If there’s a robot uprising anytime soon, it seems unlikely to start in our living rooms. Robotic vacuums like Roomba sell well because they are so handy. But other types of home robots–pets and companions from Sony’s Aibo robo-pooch to the recently shuttered Kuri (backed by Bosch)–have flopped due to both prices and expectations that have been set unreasonably high.

If any company can eventually bring us a domestic robot like Rosie from The Jetsons, Anki is a good bet. Started by three Carnegie Mellon Robotics Institute graduates in 2010, the company has racked up over $200 million in venture funding. More important, it’s attracted customers. Anki has already sold 1.5 million robots by taking what it sees as the easiest route into the home: toys. The star is a manic little bulldozer-looking bot called Cozmo that drives around a tabletop and plays simple games with light-up cubes it carries about. Cozmo was the best-selling toy (by revenue) on Amazon in the U.S., U.K., and France in 2017, according to one analysis.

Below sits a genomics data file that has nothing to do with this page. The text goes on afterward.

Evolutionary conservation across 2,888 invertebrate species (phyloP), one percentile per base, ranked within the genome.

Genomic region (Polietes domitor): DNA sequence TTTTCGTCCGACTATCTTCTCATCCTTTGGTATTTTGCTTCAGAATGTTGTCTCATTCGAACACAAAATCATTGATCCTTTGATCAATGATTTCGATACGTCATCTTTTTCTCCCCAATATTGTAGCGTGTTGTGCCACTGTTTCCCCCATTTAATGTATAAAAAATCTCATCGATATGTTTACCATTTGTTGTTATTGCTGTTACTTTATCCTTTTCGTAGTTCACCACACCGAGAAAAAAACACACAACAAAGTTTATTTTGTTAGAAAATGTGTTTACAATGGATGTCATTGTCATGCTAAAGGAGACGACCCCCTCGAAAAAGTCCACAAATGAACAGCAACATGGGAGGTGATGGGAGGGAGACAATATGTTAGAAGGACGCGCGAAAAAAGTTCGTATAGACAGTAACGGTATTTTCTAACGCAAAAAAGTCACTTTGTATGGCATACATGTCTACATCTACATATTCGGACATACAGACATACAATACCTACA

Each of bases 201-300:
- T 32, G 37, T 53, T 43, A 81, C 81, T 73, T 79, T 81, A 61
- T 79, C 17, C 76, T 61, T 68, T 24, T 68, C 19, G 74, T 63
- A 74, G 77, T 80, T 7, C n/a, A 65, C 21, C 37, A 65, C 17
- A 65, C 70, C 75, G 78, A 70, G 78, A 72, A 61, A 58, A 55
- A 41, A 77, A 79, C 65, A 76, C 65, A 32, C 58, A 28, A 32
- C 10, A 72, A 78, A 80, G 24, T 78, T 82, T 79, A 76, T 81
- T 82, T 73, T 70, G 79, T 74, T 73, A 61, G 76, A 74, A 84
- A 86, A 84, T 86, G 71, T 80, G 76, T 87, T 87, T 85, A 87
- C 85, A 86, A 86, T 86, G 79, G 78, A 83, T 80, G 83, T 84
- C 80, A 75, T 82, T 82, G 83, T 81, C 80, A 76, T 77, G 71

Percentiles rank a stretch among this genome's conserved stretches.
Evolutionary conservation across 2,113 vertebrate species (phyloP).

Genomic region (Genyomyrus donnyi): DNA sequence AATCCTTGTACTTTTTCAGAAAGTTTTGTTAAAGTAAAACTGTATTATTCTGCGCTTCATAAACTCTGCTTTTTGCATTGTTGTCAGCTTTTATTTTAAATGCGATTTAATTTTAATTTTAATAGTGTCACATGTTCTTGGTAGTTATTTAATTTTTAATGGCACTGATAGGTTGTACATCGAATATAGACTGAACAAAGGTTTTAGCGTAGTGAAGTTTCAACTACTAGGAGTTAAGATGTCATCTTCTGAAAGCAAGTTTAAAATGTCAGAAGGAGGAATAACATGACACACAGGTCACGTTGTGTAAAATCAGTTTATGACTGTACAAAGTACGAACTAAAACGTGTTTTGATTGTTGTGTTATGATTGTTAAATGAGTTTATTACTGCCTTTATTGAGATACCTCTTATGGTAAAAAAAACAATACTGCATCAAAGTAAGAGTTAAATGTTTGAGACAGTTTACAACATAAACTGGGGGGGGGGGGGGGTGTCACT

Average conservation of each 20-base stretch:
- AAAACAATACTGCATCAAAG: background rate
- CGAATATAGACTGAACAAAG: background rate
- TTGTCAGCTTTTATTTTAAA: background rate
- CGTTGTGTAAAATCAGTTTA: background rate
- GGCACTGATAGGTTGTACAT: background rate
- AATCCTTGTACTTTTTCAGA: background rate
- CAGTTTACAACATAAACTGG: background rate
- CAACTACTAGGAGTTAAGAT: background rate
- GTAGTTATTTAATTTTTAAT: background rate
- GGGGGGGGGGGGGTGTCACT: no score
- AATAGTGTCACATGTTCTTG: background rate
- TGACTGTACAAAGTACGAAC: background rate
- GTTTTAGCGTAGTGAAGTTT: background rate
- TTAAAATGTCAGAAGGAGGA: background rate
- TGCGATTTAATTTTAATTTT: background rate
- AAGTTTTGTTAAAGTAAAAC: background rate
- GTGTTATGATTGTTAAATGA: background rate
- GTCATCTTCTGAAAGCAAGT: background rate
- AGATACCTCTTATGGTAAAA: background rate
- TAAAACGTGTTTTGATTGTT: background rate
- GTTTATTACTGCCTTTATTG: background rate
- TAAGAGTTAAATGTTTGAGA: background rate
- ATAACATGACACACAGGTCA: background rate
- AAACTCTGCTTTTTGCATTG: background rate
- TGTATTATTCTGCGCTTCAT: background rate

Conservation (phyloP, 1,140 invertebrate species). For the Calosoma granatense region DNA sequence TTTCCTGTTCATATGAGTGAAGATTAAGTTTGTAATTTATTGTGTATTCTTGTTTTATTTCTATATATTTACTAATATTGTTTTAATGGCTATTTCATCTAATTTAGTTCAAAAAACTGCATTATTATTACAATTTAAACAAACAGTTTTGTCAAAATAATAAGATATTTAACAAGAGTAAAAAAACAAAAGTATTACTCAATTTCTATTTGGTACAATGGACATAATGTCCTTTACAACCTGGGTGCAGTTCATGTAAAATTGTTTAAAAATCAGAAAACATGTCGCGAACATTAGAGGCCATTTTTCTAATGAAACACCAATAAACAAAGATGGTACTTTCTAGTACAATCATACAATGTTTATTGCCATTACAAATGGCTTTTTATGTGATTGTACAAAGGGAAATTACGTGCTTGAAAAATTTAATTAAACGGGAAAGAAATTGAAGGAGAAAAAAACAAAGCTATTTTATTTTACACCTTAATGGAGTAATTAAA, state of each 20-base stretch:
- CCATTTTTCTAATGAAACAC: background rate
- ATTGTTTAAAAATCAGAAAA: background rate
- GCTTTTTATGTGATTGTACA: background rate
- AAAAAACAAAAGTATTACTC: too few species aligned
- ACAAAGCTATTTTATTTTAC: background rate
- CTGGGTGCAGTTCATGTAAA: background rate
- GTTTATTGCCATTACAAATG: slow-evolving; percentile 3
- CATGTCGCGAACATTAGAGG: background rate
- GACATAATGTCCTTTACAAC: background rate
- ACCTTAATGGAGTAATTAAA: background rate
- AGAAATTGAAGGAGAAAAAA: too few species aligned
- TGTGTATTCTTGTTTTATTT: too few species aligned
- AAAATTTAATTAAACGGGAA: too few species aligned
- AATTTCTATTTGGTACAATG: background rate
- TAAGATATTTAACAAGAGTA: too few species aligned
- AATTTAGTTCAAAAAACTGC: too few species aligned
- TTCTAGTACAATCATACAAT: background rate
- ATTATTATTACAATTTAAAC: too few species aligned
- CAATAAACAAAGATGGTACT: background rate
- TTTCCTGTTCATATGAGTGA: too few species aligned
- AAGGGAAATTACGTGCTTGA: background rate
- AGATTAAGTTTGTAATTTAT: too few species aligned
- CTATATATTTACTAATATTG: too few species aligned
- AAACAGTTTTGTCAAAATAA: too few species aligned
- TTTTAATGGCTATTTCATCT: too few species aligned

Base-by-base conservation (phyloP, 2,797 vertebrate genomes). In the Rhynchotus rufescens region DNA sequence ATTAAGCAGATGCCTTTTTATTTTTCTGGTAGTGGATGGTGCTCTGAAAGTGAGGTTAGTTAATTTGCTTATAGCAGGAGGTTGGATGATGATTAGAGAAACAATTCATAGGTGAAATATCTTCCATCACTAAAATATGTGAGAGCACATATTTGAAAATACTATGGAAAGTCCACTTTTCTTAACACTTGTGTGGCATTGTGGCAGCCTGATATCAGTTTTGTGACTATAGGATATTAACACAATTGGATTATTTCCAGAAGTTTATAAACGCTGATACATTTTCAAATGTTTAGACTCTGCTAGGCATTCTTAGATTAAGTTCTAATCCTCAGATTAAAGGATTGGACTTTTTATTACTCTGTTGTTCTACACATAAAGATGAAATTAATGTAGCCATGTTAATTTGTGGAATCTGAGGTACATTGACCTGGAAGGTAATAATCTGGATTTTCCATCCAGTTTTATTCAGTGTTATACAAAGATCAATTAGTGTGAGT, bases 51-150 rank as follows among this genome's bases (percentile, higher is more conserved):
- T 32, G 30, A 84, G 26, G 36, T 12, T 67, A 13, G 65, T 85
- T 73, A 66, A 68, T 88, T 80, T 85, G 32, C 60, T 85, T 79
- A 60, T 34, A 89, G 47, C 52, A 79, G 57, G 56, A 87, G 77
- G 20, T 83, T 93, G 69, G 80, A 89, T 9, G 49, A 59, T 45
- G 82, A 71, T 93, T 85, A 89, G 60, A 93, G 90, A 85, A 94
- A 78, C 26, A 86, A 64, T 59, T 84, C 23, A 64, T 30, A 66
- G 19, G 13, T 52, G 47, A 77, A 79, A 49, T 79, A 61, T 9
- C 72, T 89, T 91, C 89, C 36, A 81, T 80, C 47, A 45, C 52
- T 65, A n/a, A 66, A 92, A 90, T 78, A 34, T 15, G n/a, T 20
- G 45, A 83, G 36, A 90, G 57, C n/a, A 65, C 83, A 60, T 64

Anki cofounders (from left) Boris Sofman, Hanns Tappeiner, and Mark Palatucci [Photo: courtesy of Anki]

With claimed revenue of almost $100 million last year, Anki says it could already be “cash-flow positive” if it chose. But it’s instead plowing the money into a 10- to 15-year goal to get us from Roomba to Rosie. “We’ve always known from the beginning that this is not a toy company,” says CEO and cofounder Boris Sofman.

So I’ve been stalking Anki for over a year, anticipating the next phase of its steady march to the robotic future. In June, the company was finally ready…